Extinction

‘Uncomfortable’ climates to devastate cities within a decade, study says

Publication: NBC News   Date: October 9, 2013   View Article

The world is hurtling toward a stark future where the web of life unravels, human cultures are uprooted, and millions of species go extinct, according to a new study. This doomsday scenario isn’t far off, either: It may start within a decade in parts of Indonesia, and begin playing out over most of the world — including cities across the United States — by mid-century.

What’s more, even a serious effort to stabilize spiraling greenhouse gas emissions will only stave off these changes until around 2069, notes the study from the University of Hawaii, Manoa, published online Wednesday in the journal Nature. The authors warn that the time is now to prepare for a world where even the coldest of years will be warmer than the hottest years of the past century and a half.

Turtles, snakes and lizards head toward extinction

Publication: NBC News   Date: February 15, 2013   View Article

Nearly one fifth of all reptiles — turtles, snakes, lizards and crocodiles — are on a slippery slope toward extinction due to loss of habitat, overharvesting and other factors, a new report says.

The study is the first of its kind to summarize the global conservation status of reptiles. More than 1,500 species were selected at random from around the world for conservation assessments in an effort to gain a representative sample.

Captive male frog coughs up babies

Publication: msnbc.com   Date: June 3, 2011   View Article

A captive male Darwin’s frog coughed up ten babies Thursday at a zoo in Santiago, Chile, a milestone in a project to save the amphibians from extinction.

The vulnerable species is one of two members of the only genus on Earth that rears its young inside of its vocal sac, a job taken on by the males.

Froggy finds raise hope for Haiti

Publication: msnbc.com   Date: January 12, 2011   View Article

Conservationists have rediscovered six species of frogs in Haiti, offering a ray of hope for the country on the one-year anniversary of the earthquake that left it in shambles.

“I am very wary of highlighting frogs at this time in Haiti. Obviously the country has very pressing needs, but I think ultimately they are a symbol of something more hopeful,” said Robin Moore, an amphibian expert with Conservation International who helped lead the expedition that found the frogs.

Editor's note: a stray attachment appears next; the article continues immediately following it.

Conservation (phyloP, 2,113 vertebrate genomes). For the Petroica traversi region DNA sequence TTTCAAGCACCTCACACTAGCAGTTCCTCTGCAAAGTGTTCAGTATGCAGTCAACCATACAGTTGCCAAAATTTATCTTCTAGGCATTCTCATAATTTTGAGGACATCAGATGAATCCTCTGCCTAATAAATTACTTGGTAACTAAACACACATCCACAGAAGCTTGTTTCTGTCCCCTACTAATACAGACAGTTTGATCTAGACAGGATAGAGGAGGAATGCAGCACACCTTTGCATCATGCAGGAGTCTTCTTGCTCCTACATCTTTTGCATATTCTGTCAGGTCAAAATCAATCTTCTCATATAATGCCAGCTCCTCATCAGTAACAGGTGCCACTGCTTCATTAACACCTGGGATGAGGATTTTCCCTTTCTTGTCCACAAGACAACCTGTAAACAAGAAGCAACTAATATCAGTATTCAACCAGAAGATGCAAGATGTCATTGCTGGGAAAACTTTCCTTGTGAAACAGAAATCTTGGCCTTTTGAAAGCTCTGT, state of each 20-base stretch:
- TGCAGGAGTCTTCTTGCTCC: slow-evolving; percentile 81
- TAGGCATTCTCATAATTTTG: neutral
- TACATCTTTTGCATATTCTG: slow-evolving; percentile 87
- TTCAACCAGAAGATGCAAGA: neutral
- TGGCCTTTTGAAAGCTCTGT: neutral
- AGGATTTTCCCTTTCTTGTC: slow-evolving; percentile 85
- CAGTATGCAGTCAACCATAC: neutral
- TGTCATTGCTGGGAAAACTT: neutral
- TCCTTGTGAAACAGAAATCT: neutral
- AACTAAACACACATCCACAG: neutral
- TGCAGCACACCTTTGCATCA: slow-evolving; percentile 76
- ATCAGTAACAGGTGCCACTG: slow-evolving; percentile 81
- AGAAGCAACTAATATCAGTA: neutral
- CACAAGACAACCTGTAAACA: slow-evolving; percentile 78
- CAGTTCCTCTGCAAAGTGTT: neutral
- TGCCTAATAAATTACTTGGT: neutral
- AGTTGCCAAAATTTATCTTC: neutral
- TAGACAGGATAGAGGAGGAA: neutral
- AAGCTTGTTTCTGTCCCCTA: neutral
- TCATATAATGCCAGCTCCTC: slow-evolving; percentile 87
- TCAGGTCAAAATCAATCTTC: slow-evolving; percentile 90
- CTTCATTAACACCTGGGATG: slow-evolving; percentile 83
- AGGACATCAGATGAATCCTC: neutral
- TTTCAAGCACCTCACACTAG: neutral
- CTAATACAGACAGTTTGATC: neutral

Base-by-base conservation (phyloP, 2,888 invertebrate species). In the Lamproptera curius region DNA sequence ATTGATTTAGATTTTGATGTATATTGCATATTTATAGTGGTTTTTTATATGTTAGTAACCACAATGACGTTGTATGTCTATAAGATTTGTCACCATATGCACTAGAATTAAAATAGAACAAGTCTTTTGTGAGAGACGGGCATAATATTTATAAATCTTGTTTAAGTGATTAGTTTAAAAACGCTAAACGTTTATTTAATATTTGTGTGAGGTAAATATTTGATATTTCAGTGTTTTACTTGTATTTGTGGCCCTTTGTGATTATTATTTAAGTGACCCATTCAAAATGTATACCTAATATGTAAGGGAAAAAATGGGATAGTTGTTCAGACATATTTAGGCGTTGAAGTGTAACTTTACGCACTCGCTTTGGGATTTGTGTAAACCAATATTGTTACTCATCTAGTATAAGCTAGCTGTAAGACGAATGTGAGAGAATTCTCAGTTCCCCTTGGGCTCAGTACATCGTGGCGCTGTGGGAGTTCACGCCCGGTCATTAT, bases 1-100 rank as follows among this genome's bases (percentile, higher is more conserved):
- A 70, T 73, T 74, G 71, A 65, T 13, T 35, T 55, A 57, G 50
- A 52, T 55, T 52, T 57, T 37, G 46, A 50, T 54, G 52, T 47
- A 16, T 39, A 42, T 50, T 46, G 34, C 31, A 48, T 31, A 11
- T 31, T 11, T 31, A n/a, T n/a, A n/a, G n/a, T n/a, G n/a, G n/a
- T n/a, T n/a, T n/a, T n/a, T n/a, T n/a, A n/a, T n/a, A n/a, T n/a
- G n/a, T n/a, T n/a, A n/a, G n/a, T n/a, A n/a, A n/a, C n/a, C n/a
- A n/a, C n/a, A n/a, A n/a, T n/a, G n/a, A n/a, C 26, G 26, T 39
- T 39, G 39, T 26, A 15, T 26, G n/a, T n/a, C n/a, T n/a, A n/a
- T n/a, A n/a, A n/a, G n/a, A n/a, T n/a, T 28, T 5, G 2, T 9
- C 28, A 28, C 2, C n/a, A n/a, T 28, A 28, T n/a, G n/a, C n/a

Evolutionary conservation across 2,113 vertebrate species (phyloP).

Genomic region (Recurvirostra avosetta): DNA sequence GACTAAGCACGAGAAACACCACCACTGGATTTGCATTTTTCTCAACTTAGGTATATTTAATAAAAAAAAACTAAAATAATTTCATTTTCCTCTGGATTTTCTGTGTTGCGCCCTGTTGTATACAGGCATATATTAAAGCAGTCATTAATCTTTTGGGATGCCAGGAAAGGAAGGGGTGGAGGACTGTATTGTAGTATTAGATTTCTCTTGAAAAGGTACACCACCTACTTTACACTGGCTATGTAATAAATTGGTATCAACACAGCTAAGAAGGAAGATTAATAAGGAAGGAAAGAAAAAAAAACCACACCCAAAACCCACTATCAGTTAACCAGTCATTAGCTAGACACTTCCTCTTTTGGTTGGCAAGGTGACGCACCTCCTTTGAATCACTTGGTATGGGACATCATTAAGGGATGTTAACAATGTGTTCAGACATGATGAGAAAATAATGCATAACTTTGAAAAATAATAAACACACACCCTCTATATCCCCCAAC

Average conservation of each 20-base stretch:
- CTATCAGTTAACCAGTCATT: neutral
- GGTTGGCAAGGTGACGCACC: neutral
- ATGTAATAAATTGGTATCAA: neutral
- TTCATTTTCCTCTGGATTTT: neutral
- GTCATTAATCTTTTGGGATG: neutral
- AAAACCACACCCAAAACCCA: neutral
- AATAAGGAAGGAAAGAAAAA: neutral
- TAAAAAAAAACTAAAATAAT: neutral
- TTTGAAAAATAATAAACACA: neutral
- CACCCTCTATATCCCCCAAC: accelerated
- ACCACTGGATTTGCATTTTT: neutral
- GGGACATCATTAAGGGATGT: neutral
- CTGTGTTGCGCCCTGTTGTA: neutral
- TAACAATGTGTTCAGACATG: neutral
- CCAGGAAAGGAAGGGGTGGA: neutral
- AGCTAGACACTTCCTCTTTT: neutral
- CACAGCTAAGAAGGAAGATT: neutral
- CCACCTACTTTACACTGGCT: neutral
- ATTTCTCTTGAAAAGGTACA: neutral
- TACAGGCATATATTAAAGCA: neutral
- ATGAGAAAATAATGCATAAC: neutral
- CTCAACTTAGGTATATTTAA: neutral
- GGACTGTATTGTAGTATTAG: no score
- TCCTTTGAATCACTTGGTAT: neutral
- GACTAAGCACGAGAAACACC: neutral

Devonian die-off teaches grim lesson

Publication: msnbc.com   Date: December 30, 2010   View Article

A long, long time ago — between 378 million and 375 million years ago — about half of all species on the planet vanished. The trigger for this mass extinction, one of five known in Earth’s history, was a lethal combination of sea level rise and invasive species, according to a new study.

“The basic processes that normally result in new species forming were blocked,” study author Alycia Stigall, a paleobiologist at Ohio University, told me today.

Fungi, Feces Show Comet Didn’t Kill Ice Age Mammals?

Publication: National Geographic News   Date: June 22, 2010   View Article

Tiny balls of fungus and feces may disprove the theory that a huge space rock exploded over North America about 12,900 years ago, triggering a thousand-year cold snap, according to a new study.

The ancient temperature drop, called the Younger Dryas, has been well documented in the geologic record, including soil and ice core samples.

The cool-down also coincides with the extinction of mammoths and other Ice Age mammals in North America, and it’s thought to have spurred our hunter-gatherer ancestors in the Middle East to adopt an agricultural lifestyle.

Comet “Shower” Killed Ice Age Mammals?

Publication: National Geographic News   Date: April 7, 2010   View Article

The comet that created the annual Taurid meteor shower was also responsible for snuffing out large mammals in North America 13,000 years ago, a controversial new study says.

The geologic record shows that global temperatures plummeted by as much as 14 degrees Fahrenheit (8 degrees Celsius) just as Earth was thawing out from the last ice age.

This cold snap probably led to the extinction in North America of large animals such as saber-toothed cats and wooly mammoths. But scientists have been unsure what triggered the abrupt change.

© 2008-2010 Collected Writings By John Roach